We are having new carpet put in our bedroom and walk-in closet in two days. This necessitates a spring cleaning of sorts as we have to relocate all the furniture and clothing before carpet can be taken out and replaced. I discovered in the dark back corner of my closet, the ironing board. Not an ironing board but THE ironing board.
I’m of the opinion that if clothing is not wash-and-wear or permanent press it should not belong to us. It is immediately put into a bag and rehomed to a place more suitable – a place where someone likes to iron. In this day when ripped and wrinkled are fashion statements, I am old school – no rips and a modicum of wrinkles. I am not old school enough, however, to iron clothes. I’m a great fan of plissé, crinkle fabrics.
I was eleven when I was pressed (pun intended) into service as the family ironer. Mother ironed Everything from our clothing to sheets and towels – even my Dad’s boxers and undershirts were pressed and folded. She taught me the fine art and it became my Saturday morning task.
THE ironing board came to my house after Mom died. I knew I would probably never use it, but it is older than I, had been in the family eighty-odd years and it felt disrespectful to toss it out. It is wooden with a faded blue gingham padded cover. Those covers were changed often because Mom didn’t like to have scorch marks on them. It is retired now as all good servants should be and has not seen the light of day since 2003.
As an adult, I would tease Mom that she lived in a Doris Day movie in her head. I swear that if you looked into the closets of Ms. Day’s movie set it would look exactly like Mom’s. Her shelves were neat with towels arranged in color-coordinated harmony and stacked from large to small. Dishes too had their own particular symmetry on their shelves. Her clothes closet was organized in order of seasons, then by type (dresses, skirts, shirts, blouses, pants, etc.) then by color. Organize and accomplish were her favorite words.
Mind you she was a full-time career woman until she was seventy-five and she ran our household like her office – precise and orderly. She managed to work all day after making breakfast for her husband and two kids and lunches for school. When she came home, she fixed dinner for all. She laid out my outfits for the following day. Her evenings were spent paying bills, or mending, or ironing and prepping to start all over again the next day. After we bought a TV in 1952, she might spend an hour watching it with the family, but she was always doing a little chore at the same time.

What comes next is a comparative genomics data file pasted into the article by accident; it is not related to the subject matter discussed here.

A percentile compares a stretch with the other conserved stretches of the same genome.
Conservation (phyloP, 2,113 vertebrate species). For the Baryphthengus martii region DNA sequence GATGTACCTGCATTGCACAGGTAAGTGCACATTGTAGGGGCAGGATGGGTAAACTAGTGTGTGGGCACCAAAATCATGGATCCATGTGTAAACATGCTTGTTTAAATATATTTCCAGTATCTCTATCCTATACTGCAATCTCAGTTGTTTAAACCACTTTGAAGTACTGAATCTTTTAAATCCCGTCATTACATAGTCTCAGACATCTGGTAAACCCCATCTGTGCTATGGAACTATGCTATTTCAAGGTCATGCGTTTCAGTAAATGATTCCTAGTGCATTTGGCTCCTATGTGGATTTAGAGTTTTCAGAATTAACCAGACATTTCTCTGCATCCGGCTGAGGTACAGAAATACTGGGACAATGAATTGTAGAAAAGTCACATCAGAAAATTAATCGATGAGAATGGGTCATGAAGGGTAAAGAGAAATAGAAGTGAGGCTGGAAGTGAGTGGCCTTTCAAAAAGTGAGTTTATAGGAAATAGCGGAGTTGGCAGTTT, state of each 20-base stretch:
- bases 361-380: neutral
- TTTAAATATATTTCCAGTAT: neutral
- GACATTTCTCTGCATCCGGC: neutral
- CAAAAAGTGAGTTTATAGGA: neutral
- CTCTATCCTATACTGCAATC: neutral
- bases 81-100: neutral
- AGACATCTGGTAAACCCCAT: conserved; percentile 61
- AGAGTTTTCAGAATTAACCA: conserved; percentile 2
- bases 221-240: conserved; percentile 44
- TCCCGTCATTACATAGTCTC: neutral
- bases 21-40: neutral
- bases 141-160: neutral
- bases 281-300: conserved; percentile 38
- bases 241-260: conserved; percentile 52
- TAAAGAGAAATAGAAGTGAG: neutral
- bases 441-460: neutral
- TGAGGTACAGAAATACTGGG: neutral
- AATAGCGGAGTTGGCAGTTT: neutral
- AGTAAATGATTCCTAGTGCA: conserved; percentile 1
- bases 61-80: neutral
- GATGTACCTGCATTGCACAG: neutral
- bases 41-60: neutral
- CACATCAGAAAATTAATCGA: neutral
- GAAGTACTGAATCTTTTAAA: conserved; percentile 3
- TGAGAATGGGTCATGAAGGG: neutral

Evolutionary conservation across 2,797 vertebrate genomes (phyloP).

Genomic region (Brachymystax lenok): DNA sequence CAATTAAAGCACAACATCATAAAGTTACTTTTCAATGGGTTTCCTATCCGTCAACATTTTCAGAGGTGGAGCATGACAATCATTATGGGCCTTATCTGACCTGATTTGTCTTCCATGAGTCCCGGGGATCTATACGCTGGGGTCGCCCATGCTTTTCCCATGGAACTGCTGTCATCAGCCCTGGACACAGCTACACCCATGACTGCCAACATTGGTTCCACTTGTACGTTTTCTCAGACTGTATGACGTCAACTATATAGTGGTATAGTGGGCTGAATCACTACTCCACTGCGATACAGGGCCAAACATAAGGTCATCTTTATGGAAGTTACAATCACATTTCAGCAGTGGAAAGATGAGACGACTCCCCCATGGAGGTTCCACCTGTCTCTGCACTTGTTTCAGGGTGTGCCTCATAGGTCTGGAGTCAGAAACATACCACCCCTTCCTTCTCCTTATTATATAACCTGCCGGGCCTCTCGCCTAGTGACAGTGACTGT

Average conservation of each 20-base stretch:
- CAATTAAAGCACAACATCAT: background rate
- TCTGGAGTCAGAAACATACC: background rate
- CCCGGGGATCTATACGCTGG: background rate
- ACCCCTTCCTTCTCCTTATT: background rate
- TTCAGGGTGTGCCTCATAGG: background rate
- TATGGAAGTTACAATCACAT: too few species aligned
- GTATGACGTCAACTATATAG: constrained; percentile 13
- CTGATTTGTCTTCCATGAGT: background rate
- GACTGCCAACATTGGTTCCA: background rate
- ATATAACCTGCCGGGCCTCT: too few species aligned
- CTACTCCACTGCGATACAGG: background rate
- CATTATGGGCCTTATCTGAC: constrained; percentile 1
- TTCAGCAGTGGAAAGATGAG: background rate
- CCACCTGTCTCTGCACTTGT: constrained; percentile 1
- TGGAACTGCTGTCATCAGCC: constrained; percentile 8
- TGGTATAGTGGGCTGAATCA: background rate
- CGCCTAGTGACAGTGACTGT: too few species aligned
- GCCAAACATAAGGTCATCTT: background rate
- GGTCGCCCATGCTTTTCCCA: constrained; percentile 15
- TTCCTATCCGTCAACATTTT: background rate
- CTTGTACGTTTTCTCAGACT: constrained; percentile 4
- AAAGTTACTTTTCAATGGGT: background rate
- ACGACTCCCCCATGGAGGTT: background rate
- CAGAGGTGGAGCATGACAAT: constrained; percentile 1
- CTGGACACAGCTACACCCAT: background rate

Once THE ironing board became a prop for my dad who loved to think creatively. Mom had talked of buying a steam iron – a relatively new appliance for the modern home in the 1950s. Before the steam iron, Mom would dampen Dad’s freshly laundered shirts (they were washed in a machine, then hung on a line outside to dry), roll them like fat sausages, and put them in the fridge to await ironing. She also used a coke bottle fitted with a sprinkle top that was filled with water to dampen clothes as she ironed them. The steam iron circumvented that process. As a surprise, Dad bought one. Very early on her birthday morning, he set up THE ironing board in the dining room with a pair of his boxers over the end, a vase of two dozen red roses, and the new steam iron on it. He rarely got up before her, so he had to be very sneaky. He got me up to watch. We waited in the kitchen, and he snapped a photo when she saw her birthday gift. She burst out laughing, a rare thing for her and a happy memory for me.